Discovery of novel fetal hemoglobin repressor may provide ‘new avenues’ for sickle cell disease treatment
ORLANDO — Researchers identified the protein nuclear factor IX as a novel repressor of fetal hemoglobin, a discovery that could lead to the development of new treatments for sickle cell disease, according to data presented at ASH Annual Meeting and Exposition.
The investigation showed that lowering levels of nuclear factor IX (NFIX) induced induction of fetal hemoglobin when assessed by in vitro chromatin accessibility mapping of primary erythroid cell populations.
“Our company has a larger effort in sickle cell disease centered around the idea of increasing fetal hemoglobin, so this research was one prong of that effort to see if we could apply some of the core competencies of our research platform to discover something new,” Jeffrey R. Shearstone, PhD, director of molecular and cellular biology at Syros Pharmaceuticals, told Healio.
Shearstone said his company is “well-equipped” to use state-of-the-art high-throughput genomic profiling technologies to identify potential modulators of genes in patients with sickle cell disease.
“We need to understand more about the mechanism by which NFIX silences fetal hemoglobin and to understand whether NFIX interacts with other fetal hemoglobin repressors, and if those repressors intersect at any point,” he said, adding that researchers also need to identify the best target candidates and the best way to evaluate those targets.
“We are very well-equipped to discover and validate a lot of these hemoglobin repressors,” Shearstone said. “The challenges in developing a drug for sickle cell disease are similar to the challenges facing any other disease modality. Success depends on our ability to identify a compound that has the function that we want. We are in a good position to do this and have many interesting avenues to explore in the development of one of these molecules.”
Implicating NFIX as hemoglobin repressor
In the study, the investigators cultured human CD34-positive stem and progenitor cells to produce adult red blood cells. The umbilical cord blood-derived cells expressed mostly fetal hemoglobin, whereas bone marrow-derived cells expressed primarily adult hemoglobin.
Shearstone and colleagues then generated chromatin accessibility maps from purified, stage-matched cells to compare fetal and adult cells and identify transcription factors that regulated the repression of human fetal hemoglobin.
The results showed enriched nuclear factor I binding motifs under Assay for Transposase Accessible Chromatin (ATAC) sequencing peaks that appeared larger in adult-state cells. In addition, researchers observed increased accessibility at the NFIX promoter and elevated NFIX mRNA levels in adult-state cells.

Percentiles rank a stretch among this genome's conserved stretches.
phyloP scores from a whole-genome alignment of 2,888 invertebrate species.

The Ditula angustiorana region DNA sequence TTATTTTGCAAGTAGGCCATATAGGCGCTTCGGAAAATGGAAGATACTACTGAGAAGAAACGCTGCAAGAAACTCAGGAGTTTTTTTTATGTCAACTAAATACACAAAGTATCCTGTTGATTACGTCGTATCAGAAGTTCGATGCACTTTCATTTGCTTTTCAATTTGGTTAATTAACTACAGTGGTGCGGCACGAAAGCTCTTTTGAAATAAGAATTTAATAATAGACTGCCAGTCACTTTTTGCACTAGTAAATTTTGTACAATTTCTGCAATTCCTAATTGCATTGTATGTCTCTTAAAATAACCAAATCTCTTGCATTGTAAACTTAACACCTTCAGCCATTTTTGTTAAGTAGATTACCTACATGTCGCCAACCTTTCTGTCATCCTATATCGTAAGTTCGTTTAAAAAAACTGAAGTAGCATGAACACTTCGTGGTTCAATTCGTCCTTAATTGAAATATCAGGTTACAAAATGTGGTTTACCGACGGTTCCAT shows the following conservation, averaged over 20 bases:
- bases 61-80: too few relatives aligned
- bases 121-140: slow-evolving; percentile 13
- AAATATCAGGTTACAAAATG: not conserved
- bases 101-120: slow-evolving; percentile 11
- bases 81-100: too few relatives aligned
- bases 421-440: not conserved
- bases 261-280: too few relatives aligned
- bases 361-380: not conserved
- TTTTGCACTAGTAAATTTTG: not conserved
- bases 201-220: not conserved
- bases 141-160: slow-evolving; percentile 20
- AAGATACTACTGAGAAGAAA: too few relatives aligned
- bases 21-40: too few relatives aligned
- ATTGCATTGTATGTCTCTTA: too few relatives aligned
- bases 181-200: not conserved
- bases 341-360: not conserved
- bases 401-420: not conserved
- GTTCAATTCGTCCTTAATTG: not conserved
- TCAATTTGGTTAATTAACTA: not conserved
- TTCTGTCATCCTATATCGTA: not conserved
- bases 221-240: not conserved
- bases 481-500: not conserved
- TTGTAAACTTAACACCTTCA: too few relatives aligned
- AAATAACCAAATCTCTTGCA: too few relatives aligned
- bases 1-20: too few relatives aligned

The investigators then tested the hypothesis that NFIX represses fetal hemoglobin by using primary cells and cell lines to show that NFIX knockdown leads to the induction of human fetal hemoglobin. The results compared favorably with BCL11A and ZBTB7A — previously known repressors of human fetal hemoglobin. The lowering of NFIX levels also induced human fetal hemoglobin level increases consistent with clinical cure of sickle cell disease (97% F cells; 40% fetal hemoglobin).
“By putting a new fetal hemoglobin repressor on the table, one that may be a singular target or work in concert with other repressors, it provides potential new avenues for developing a small molecule to treat sickle cell disease,” Shearstone told Healio, cautioning that this still an early discovery that needs to be thoroughly vetted and tested in future research.
“We want to be cautious about the discovery, but we have a lot of reason to be optimistic about the work we have done in a relatively short amount of time,” he said.
Small molecules in the age of gene therapy
Given the focus paid to gene therapy for the treatment of sickle cell disease at this year’s ASH Annual Meeting, Healio asked Shearstone if small molecule agents still had a role in treatment of the disease. He acknowledged that this question has come up frequently in recent years.
“There is a place for small molecules because of the limitations of gene therapy,” Shearstone told Healio.
These limitations include accessibility and eligibility issues, he explained.
“Not everyone will be eligible for stem cell transplants; not all patients will have access to centers of excellence that perform gene therapies,” Shearstone said.
His vision for the future is a small molecule agent that would serve as a first line of treatment for sickle cell disease.
“Then there are patients who will not want to undergo the risk of a bone marrow transplant, so I see small molecule therapies being complementary to other approaches in such a way that patients would try a small molecule first and if they do not respond to that therapy, they can move on to more specific gene therapies as a last line of defense,” he added. – by Drew Amorosi
Chaand M, et al. Abstract 812. Presented at: ASH Annual Meeting and Exposition; Dec. 7-10, 2019; Orlando.
Disclosures: Shearstone is employed by and has equity ownership in Syros Pharmaceuticals. Please see the abstract for all other authors’ relevant financial disclosures.